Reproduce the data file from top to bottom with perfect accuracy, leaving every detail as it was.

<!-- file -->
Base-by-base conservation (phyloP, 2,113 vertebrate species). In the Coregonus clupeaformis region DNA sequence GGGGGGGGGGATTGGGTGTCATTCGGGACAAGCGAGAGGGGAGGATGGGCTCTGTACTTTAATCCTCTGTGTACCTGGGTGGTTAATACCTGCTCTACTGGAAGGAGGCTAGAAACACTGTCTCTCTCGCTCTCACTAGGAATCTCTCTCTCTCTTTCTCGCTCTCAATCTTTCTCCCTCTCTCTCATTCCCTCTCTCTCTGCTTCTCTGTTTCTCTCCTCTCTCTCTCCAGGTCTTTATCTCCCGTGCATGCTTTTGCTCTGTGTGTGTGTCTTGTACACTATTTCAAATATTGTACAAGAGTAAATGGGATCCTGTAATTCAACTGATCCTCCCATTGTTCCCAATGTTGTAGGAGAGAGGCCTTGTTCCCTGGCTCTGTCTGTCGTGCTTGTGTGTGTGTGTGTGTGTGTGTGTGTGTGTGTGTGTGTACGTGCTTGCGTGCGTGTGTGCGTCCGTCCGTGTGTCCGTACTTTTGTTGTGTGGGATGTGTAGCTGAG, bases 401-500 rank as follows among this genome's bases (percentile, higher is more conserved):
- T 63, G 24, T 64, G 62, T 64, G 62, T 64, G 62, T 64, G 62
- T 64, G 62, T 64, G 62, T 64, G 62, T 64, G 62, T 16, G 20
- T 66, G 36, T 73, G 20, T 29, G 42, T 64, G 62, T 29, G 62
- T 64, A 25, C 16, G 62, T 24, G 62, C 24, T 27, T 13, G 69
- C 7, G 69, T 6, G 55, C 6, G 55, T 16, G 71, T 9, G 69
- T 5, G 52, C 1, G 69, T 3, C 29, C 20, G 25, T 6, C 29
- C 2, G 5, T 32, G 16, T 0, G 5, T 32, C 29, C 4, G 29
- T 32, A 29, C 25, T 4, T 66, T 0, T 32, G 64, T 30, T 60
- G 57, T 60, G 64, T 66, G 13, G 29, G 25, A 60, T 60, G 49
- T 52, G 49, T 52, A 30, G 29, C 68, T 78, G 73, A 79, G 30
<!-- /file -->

Base-by-base conservation (phyloP, 2,113 vertebrate species). In the Coregonus clupeaformis region DNA sequence GGGGGGGGGGATTGGGTGTCATTCGGGACAAGCGAGAGGGGAGGATGGGCTCTGTACTTTAATCCTCTGTGTACCTGGGTGGTTAATACCTGCTCTACTGGAAGGAGGCTAGAAACACTGTCTCTCTCGCTCTCACTAGGAATCTCTCTCTCTCTTTCTCGCTCTCAATCTTTCTCCCTCTCTCTCATTCCCTCTCTCTCTGCTTCTCTGTTTCTCTCCTCTCTCTCTCCAGGTCTTTATCTCCCGTGCATGCTTTTGCTCTGTGTGTGTGTCTTGTACACTATTTCAAATATTGTACAAGAGTAAATGGGATCCTGTAATTCAACTGATCCTCCCATTGTTCCCAATGTTGTAGGAGAGAGGCCTTGTTCCCTGGCTCTGTCTGTCGTGCTTGTGTGTGTGTGTGTGTGTGTGTGTGTGTGTGTGTGTGTACGTGCTTGCGTGCGTGTGTGCGTCCGTCCGTGTGTCCGTACTTTTGTTGTGTGGGATGTGTAGCTGAG, bases 401-500 rank as follows among this genome's bases (percentile, higher is more conserved):
- T 63, G 24, T 64, G 62, T 64, G 62, T 64, G 62, T 64, G 62
- T 64, G 62, T 64, G 62, T 64, G 62, T 64, G 62, T 16, G 20
- T 66, G 36, T 73, G 20, T 29, G 42, T 64, G 62, T 29, G 62
- T 64, A 25, C 16, G 62, T 24, G 62, C 24, T 27, T 13, G 69
- C 7, G 69, T 6, G 55, C 6, G 55, T 16, G 71, T 9, G 69
- T 5, G 52, C 1, G 69, T 3, C 29, C 20, G 25, T 6, C 29
- C 2, G 5, T 32, G 16, T 0, G 5, T 32, C 29, C 4, G 29
- T 32, A 29, C 25, T 4, T 66, T 0, T 32, G 64, T 30, T 60
- G 57, T 60, G 64, T 66, G 13, G 29, G 25, A 60, T 60, G 49
- T 52, G 49, T 52, A 30, G 29, C 68, T 78, G 73, A 79, G 30